Veteran Jordan Yachts broker, Nate, gives some recommendations on buying a catamaran for families with kids. He specializes in cruising catamarans and has a wealth of knowledge from his adventures with his family of 5. Please contact via firstname.lastname@example.org or (407) 929-9872. Main photo on this article is from a dinghy dock in Martinique.
My family of 5 has been fortunate enough to take two sailing adventures, one in 2013 and again in 2016. We purchased catamarans specifically for each trip, homeschooled for the year, and lived the dream. Of course there were challenges along the way, many lessons learned (my father always said education is expensive), and a few tears shed, but what adventures! To hopefully assist the aspiring family transition to cruising ,below are some of our key recommendations:
Start where some cruisers are. Most sailors are more independent than the average Joe and enjoy peace and solitude, but we are social creatures. And let’s face it, we just pulled our children from highly social school environments and are taking them to some quite remote lands. Without a cruiser in site ,we started our first trip (with a Catana 381) in a Virginian boat yard during a heat wave in July. Fortunately, a friendly ex-sailor who lived next to the boatyard noticed the discomfort and boredom on our children’s faces and offered up his private beach for some fun and heat reprieve. Thanks again Tommy, you were a lifesaver! For our second trip, we started in a festive (and secret) harbour in Grenada with cruising families everywhere. Trust me , somehow cruiser vs local volleyball games , movie nights, and Halloween trick or treating (via dinghy) helps everyone transition to living on a boat. Additionally, once you untie the lines or pull up anchor, cruisers often sail along similar routes. You will see your new friends again resulting in lifelong relationships. Christmas in Martinique ,with fellow cruising friends from all over the world ,is quite special. There are cruisers and cruising families everywhere, but definitely areas where they congregate. We recommend either starting in a hotspot or sailing to one quickly to help the transition.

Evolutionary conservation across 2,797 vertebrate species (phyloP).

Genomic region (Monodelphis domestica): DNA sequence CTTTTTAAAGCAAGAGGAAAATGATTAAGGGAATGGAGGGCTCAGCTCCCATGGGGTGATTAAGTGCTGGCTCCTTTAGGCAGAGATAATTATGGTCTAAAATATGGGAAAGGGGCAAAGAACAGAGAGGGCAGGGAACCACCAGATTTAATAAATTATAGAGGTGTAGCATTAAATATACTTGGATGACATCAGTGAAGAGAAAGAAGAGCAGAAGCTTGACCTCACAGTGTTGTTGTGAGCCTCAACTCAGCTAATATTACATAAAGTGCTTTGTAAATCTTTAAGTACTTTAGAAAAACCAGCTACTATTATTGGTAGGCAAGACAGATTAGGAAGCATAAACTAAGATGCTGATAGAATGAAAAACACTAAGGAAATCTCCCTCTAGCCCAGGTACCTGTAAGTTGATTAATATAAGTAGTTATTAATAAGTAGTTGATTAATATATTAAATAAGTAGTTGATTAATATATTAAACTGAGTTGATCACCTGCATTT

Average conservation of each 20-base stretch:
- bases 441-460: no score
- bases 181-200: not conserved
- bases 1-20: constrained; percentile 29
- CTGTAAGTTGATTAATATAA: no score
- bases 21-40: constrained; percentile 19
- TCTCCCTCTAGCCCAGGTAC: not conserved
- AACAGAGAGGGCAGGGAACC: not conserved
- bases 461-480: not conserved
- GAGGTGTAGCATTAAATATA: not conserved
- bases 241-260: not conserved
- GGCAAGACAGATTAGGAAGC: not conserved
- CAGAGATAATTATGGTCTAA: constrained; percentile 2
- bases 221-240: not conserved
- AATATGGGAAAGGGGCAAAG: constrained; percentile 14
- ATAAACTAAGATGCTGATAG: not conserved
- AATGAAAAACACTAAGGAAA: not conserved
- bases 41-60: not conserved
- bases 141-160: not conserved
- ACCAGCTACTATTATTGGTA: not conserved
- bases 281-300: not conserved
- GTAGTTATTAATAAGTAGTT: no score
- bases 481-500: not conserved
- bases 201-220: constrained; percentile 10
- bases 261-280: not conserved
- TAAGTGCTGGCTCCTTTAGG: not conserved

The boat you own is the right boat, but be sure she can sail upwind and is fun to sail. We all have budgetary constraints and there are tradeoffs to every boat, but I consider the ability to sail upwind a safety and maintenance requirement. While more applicable to catamarans (my clear preference for families), this will reduce your maintenance and fuel cost requirements and extend your cruising range. I always prefer a cocktail and a book over changing the oil. More importantly, I need to have the confidence that she can make headway upwind in case of motor failure. Your sailing skills will progress if you consider the iron gennies optional and plan your passages accordingly. Many catamarans simply cannot allow this. Additionally, find a boat you truly enjoy sailing. We all have different criteria and the livability/sailability tradeoff is real,but I have met many who purchased boats with an uncomfortable motion for a slightly larger salon. You can have performance and comfort. The more you enjoy sailing your boat, the more often the sails will be raised and the more places you will experience.
Minimize the to do list, get out of the boatyard, and go sailing. Yes, you have to take care of the core safety items, but don’t think the latest electronics ,air conditioning, and a washer and dryer are necessary to start cruising. Being on the water is energizing, and the first few weeks onboard will give you an education on what items you really need to optimize your adventure. There will always be some repairs and minor refit projects. Doing them in various ports along the way is culturally interesting and part of the fun. During our Caribbean trip, we were able to begin cruising approx 30 days after closing and it was a modest 15 year old boat ( a Fountaine Pajot Belize 43). This allowed us to get used to the systems and take care of the required insurance items from the survey. Otherwise, we did all other improvements along the way. There are many trip cancellations due to some unforeseen life event. Many folks also either lose interest or blow budgets due to unnecessary long projects. Go sailing before life changes your plans!
Keep moving. Your friends and family will come to you. Because our first trip was up and down the eastern seaboard and through the Bahamas, we stopped and visited the parents and extended family during the holidays. While enjoyable, this essentially paused our trip for over a month and pulled us out of the lifestyle. Life if short ,bring the rest of your family into your new life. Everybody wants an reason to visit the Islands, they will love it.
It’s hard to express enough how rewarding cruising has been for our family and I’m confident the experiences will pay dividends for the rest of our lives. We have grown individually and as a family and had a whole lot of fun along the way. Get out there and make it happen, it’s so worth it!